Sat, Dec 24, 2005 - Page 7 News List

New York's transit workers end strike at last


A New York City bus makes its way down First Avenue after leaving a bus depot in New York City on Thursday. New York transit workers ended their crippling strike on Thursday after millions of commuters endured three days of frustration and city businesses suffered huge financial losses.


New York's subway and buses were up and running again early yesterday after a three-day public-transit strike that left New Yorkers walking and biking across the metropolis in bitter cold.

The subway began running at midnight along New York's nearly 1,000km of train lines, and buses had begun servicing their routes again on Thursday night.

The strike had affected 7 million New York workers, students and tourists as well as commuters living outside the city.

Mayor Michael Bloomberg announced the end of the strike on Thursday after the union for 33,700 subway and bus workers agreed to end the work stoppage without a deal on a new contract to resume formal negotiations with transit officials. They had faced substantial pressure to stop the strike, including massive fines and the threat of jail for the union's top three leaders.

"Everything will go back to normal at midnight," Bloomberg said at a news conference.

Bloomberg praised Transport Workers Union leader Roger Toussaint for "acting right" by calling off the strike before negotiations were to restart with Metropolitan Transportation Authority (MTA), which runs the vast transit system.

Earlier, Bloomberg had called union leaders' behavior "thuggish."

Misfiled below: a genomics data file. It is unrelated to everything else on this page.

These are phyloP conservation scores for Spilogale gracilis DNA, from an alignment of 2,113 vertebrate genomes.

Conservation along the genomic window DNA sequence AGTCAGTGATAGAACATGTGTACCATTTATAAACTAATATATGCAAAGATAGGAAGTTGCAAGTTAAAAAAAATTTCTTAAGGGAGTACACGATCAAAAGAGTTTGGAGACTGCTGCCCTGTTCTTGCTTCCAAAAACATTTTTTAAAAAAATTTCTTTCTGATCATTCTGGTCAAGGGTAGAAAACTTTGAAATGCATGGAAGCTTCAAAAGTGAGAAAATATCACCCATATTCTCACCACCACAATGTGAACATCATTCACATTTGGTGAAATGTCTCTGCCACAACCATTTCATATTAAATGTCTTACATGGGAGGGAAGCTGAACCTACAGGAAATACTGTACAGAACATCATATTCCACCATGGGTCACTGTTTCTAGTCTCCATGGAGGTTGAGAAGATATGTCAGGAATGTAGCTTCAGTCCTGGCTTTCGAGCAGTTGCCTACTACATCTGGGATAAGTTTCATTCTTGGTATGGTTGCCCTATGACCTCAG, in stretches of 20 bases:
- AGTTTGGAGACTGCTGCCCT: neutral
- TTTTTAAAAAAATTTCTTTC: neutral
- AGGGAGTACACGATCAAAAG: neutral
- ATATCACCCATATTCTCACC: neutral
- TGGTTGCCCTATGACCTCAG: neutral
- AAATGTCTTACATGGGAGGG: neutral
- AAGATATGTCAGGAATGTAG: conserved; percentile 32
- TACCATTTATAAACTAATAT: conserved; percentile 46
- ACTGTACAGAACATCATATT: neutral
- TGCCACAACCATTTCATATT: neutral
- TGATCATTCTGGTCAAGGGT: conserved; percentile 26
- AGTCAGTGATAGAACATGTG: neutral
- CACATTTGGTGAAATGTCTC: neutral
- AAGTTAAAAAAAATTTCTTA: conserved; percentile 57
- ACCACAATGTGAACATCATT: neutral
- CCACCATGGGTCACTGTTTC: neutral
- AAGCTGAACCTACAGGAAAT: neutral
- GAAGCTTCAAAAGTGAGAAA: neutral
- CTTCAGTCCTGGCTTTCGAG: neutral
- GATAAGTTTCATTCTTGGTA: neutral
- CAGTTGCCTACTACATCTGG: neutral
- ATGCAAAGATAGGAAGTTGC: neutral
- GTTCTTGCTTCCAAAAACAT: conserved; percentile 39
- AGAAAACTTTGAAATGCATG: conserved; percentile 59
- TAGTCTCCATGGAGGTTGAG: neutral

Toussaint and MTA officials earlier reached agreement with New York state mediator Richard Curreri that the strike be ended so talks could begin again.

Curreri said he had held "fruitful," albeit separate, discussions with both sides during the strike.

"Both parties have a genuine desire to resolve their differences," he said.

Transit workers, who make US$35,000 dollars to US$55,000 a year, demanded a 24 percent pay increase in a new three-year contract while the MTA offered 9 percent. Pension and health were the other contentious issues.

News that the strike had ended caught New Yorkers by surprise as offices were closing on Thursday. Streams of people walked from midtown Manhattan toward the Brooklyn Bridge to their homes in the Brooklyn borough, some having to walk 8km each way since the strike begun.

Others shared livery cabs or taxis four or five at a time as required by the city's contingency plans.

Attendance at schools was higher on Thursday after dropping to 71 percent on Wednesday because of the strike. Restaurant business was down to 40 percent and the economic toll for department stores, museum and Broadway shows was higher.

This story has been viewed 4190 times.

Comments will be moderated. Remarks containing abusive and obscene language, personal attacks of any kind or promotion will be removed and the user banned.

TOP top